For the uninitiated, Mulligan Day is the natural antithesis to Valentines Day. Whereas Valentines day is a fabricated holiday catering to women, Mulligan Day was established strictly for men. Here is an excerpt from our original charter:

Mulligan Day will henceforth and for eternity fall on the day after Valentines Day. It is the day in which men are forgiven at least one major sin against womankind and are allowed, as in golf, a do-over i.e. a mulligan. This could range from forgiveness for forgetting a birthday or anniversary to getting drunk and making out with her best friend, or as far as the woman would be willing to forgive.

As on Valentines Day, on Mulligan Day men will receive gifts worthy of the male ethos. While women receive flowers and candy on their day, e.g. Valentines Day, men on the high holy day of Mulligan shall receive beer or liquor and some sort of meat product such as steak or pork chops. Other gifts may include sporting goods, firearms, auto accessories, armored vehicles/warplanes/naval vessels, tools or any other like offerings that appeal to the male nature. In addition, and of utmost sanctity, on Mulligan Day men will be excused from any badgering from women and will have all needs catered to him.

In that spirit then, let me be the first to convey my hopes that you will enjoy your alcohol and meat products and have a happy and fruitful Mulligan Day!

Please help spread the word on Mulligan Day and pass this on to anyone who needs it.

I can just hear the whining from the estrogen-soaked Greek Chorus... "OH PUH-LEEZE, Men act like Every Day is Mulligan Day!"

by John on Feb 15, 2005 | I think it's funny!
» Bunker Mulligan links with: In My Honor...

Random Targets

Having just sent off the renewal form and fee for my FFL, I was reminded of one of several reasons I started blogging. To show 'normals' (those of you who don't have basements like mine) that you could be an amasser of guns and not be a raving lunatic or moody loner about to explode.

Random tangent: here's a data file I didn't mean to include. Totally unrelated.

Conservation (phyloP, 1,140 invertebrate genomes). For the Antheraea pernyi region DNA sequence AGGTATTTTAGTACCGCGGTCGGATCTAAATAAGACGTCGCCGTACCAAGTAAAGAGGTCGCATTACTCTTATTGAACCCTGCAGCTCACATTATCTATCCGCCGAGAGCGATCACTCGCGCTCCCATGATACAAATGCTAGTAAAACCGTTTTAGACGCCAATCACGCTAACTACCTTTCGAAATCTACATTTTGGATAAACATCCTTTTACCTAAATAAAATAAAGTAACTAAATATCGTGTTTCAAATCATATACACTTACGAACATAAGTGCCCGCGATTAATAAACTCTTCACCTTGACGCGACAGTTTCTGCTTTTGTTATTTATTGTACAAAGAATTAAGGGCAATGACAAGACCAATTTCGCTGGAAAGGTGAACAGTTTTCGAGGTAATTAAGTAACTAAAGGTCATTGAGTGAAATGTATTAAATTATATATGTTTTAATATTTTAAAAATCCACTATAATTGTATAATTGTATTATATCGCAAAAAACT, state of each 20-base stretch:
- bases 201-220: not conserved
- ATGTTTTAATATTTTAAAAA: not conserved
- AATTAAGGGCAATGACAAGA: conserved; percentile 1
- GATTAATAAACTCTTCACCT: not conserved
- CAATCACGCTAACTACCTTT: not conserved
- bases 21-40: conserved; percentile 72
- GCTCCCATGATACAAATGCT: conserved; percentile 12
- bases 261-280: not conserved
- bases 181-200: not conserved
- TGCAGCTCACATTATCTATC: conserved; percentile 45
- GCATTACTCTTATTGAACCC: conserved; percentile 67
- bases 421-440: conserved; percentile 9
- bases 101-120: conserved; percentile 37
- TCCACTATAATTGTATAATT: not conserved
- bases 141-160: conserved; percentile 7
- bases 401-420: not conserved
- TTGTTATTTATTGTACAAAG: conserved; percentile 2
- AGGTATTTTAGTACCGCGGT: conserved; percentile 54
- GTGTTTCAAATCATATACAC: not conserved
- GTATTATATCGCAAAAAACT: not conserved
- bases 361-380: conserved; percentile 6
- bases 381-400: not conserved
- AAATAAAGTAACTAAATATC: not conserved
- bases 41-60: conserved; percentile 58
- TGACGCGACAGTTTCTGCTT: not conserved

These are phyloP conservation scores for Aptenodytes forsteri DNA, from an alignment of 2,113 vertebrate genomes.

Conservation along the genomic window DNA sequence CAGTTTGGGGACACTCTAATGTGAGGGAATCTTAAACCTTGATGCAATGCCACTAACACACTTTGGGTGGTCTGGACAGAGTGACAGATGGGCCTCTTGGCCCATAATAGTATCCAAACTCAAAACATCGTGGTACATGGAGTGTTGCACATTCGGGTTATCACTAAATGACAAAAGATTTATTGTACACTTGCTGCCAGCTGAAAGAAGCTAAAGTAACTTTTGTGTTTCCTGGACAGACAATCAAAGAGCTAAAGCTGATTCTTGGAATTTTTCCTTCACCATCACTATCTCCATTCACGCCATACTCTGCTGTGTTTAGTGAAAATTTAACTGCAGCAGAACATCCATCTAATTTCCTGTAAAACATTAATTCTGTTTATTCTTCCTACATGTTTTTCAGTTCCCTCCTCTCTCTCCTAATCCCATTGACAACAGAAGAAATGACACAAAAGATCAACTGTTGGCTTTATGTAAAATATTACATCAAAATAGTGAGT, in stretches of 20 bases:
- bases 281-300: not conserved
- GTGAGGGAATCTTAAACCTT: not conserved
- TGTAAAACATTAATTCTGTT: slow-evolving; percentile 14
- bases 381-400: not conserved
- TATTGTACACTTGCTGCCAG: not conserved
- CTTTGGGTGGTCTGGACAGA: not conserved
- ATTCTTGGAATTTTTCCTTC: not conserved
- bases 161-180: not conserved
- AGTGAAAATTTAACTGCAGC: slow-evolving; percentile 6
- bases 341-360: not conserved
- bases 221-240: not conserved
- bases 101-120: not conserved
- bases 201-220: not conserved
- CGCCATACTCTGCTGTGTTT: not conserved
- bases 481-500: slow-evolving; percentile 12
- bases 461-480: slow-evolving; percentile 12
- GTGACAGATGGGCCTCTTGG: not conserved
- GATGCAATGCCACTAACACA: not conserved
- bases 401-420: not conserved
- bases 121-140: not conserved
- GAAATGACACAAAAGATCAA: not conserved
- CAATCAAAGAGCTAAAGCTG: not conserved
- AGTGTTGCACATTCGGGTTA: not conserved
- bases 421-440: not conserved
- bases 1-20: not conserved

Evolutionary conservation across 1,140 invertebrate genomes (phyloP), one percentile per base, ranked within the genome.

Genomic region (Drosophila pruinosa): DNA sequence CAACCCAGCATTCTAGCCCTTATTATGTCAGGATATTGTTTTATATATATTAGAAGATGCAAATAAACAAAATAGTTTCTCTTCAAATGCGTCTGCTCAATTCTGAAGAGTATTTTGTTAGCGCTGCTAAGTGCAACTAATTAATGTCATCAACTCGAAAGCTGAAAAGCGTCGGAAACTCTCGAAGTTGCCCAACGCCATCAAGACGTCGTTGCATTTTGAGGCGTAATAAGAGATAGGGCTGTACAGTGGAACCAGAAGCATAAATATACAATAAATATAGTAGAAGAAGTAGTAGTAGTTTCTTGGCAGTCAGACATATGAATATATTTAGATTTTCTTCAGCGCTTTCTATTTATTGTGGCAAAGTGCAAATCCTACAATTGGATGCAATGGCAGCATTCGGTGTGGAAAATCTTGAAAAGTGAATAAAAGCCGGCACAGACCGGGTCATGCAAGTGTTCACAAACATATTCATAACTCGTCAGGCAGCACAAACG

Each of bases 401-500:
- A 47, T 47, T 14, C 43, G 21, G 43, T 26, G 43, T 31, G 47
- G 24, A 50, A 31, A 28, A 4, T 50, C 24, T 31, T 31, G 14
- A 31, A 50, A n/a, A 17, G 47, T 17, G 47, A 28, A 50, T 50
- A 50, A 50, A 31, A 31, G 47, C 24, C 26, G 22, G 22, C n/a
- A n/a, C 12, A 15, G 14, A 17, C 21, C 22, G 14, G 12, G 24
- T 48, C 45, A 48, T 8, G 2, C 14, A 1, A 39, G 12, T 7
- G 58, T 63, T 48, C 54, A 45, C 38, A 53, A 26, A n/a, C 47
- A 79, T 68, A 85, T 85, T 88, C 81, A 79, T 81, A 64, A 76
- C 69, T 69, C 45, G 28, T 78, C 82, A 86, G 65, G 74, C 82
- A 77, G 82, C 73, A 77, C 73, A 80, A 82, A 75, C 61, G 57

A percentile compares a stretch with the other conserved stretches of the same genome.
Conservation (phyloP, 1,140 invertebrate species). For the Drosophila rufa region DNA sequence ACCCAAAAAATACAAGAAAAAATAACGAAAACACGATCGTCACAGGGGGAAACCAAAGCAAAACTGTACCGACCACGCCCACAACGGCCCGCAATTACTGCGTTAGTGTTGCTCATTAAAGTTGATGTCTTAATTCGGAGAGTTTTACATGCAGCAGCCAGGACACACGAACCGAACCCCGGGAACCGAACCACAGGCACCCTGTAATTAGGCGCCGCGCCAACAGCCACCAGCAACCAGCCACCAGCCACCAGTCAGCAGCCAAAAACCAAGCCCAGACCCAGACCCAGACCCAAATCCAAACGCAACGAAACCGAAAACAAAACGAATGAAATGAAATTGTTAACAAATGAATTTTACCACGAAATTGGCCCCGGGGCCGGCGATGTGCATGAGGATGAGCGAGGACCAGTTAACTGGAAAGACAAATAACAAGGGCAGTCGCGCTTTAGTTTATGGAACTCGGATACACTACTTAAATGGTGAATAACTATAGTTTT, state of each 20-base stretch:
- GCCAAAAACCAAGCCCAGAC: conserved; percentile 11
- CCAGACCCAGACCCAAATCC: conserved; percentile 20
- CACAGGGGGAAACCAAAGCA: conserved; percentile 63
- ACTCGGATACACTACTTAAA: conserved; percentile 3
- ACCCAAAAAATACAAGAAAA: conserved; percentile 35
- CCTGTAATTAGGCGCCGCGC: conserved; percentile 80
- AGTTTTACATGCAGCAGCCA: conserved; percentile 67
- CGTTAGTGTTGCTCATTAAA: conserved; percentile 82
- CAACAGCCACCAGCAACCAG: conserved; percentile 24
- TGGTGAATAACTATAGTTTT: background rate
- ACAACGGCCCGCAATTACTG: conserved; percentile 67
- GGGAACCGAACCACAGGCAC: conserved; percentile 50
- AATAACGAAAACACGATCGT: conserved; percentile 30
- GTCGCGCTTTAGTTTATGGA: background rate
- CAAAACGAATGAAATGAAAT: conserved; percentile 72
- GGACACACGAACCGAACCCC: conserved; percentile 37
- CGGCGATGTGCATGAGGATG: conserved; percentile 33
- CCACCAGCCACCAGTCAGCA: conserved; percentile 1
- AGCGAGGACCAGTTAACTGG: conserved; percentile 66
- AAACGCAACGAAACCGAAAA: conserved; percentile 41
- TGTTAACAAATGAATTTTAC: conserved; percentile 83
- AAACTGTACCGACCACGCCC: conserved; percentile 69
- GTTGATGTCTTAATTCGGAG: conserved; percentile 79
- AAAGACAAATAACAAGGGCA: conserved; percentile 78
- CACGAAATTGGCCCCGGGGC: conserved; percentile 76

The first things I put on Fototime was jpg's of the slides I used for presentations on collecting to Rotary and other organizations like that.

Wherein I asked the question: Who lives next to you? This guy, or this guy? And tried to offer some clues as to how to tell the difference. I've been collecting pictures for a while now, and people have started sending me stuff - and I got this one recently. A different form of nut who may live next door to you - a perfectly normal neighbor during the week, but one of them "Re-enactors" on the weekend.

That's right - your next door neighbor could be any one of these guys!

These people arguably take their hobbies even more seriously than I do - especially the guys who try to accurately portray late war Southern soldiery... or the really bizarre ones who practice bloating so they can play good corpses... or even frequent commenter Monteith, and his vehicle collection, which finds itself being used in re-enacting.

A hi-res is here.

Paradigm shifts.

Jeff Quinton at Backcountry Conservative has a post up about the possiblity (it's really a marketing ploy by the locals and their Congressman) of bringing the 1st Foot or the 1st Tank to Fort Jackson, South Carolina, when the divisions are returned to the US from Germany. As an alum of both divisions I have a passing interest. Fort Jackson being one of the few major Army installations I've never been to, I gotta wonder - does it have the maneuver space, range infrastructure and environmental resilience to support high-density mech unit training? Perhaps the Heartless Libertarian, currently commanding a company at Fort Jackson, and who had a good gun day will follow his trackback and enlighten us...? While you are there, you should scroll down a post and read his latest on little guys fighting to keep their property from being taken from them by government and given to developers - a personal sore point of mine, given the behavior of the Wyandotte County executive here in the KC area for the NASCAR racetrack.

Getting back on point - Fort Jackson certainly seems to be close to the other requisite infrastructure - especially rail and seaport for the heavy vehicles of the divisions, and with sufficient total ramp space and turn time (i.e., ability to handle transport aircraft in enough numbers to move the troops quickly in reasonable numbers) to make it a better choice than the large installations in the interior of the nation, like Fort Riley or Fort Carson. Closer to sea ports is a Good Thing for the heavy divisions.